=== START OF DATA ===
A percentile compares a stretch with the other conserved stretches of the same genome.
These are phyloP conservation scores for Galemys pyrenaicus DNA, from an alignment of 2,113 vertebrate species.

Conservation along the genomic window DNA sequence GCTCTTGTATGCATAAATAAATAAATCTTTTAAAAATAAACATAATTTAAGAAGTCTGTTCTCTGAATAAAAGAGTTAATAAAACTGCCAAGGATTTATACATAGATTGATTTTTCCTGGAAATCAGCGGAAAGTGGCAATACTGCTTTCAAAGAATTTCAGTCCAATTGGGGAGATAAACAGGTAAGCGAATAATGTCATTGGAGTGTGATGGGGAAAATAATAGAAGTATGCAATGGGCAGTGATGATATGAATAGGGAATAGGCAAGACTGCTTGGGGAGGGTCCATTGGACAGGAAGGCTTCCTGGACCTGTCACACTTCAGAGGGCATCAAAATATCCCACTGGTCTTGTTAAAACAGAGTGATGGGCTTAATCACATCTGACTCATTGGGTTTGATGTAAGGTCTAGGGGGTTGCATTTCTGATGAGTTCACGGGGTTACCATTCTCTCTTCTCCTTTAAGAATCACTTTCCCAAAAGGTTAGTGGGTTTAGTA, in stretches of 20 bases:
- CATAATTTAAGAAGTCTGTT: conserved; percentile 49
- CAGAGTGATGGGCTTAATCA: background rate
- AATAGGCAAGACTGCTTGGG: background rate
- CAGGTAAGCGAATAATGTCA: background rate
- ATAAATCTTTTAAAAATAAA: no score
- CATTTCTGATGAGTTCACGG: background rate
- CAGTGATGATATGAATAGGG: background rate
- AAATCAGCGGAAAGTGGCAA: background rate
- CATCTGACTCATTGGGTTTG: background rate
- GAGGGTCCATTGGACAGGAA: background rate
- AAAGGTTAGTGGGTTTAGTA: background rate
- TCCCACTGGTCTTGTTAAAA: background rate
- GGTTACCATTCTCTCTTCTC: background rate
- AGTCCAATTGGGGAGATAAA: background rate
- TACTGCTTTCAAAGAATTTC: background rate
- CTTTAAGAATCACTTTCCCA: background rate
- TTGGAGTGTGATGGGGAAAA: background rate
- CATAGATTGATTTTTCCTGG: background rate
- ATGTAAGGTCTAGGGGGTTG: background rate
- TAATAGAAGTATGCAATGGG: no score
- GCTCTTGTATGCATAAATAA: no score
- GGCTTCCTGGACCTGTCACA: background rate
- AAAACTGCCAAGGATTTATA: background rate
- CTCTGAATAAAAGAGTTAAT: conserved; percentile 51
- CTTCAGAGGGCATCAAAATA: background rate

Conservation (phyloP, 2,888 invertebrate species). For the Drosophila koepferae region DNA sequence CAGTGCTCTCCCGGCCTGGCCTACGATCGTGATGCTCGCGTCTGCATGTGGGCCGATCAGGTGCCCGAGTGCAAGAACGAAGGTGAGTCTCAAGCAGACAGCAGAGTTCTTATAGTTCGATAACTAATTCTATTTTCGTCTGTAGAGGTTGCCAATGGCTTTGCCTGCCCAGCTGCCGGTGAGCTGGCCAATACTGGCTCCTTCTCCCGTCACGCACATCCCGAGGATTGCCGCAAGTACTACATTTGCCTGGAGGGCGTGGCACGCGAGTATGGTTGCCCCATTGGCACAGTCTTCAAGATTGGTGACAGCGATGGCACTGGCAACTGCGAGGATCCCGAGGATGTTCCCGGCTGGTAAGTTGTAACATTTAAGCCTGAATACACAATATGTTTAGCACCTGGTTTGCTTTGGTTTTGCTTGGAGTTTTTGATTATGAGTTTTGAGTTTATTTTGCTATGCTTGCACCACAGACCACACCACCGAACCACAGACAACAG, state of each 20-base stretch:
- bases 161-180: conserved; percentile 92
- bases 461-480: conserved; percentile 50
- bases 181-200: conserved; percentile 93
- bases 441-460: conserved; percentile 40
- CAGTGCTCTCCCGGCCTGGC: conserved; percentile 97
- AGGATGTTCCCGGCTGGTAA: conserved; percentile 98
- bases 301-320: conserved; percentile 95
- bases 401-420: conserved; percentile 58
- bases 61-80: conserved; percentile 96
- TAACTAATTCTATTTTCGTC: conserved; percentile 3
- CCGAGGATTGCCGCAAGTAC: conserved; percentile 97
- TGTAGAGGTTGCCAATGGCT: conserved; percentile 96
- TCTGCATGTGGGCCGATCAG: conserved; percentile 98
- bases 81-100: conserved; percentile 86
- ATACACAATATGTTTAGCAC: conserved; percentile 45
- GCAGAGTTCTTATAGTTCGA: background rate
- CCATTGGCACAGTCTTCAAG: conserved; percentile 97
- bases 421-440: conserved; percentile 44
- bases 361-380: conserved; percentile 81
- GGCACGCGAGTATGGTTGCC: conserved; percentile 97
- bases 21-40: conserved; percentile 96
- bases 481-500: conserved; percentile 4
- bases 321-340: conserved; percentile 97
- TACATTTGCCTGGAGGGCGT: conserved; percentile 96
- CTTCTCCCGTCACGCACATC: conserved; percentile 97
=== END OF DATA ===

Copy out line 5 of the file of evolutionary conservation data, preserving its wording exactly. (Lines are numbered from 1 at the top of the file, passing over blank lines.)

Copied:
- CAGAGTGATGGGCTTAATCA: background rate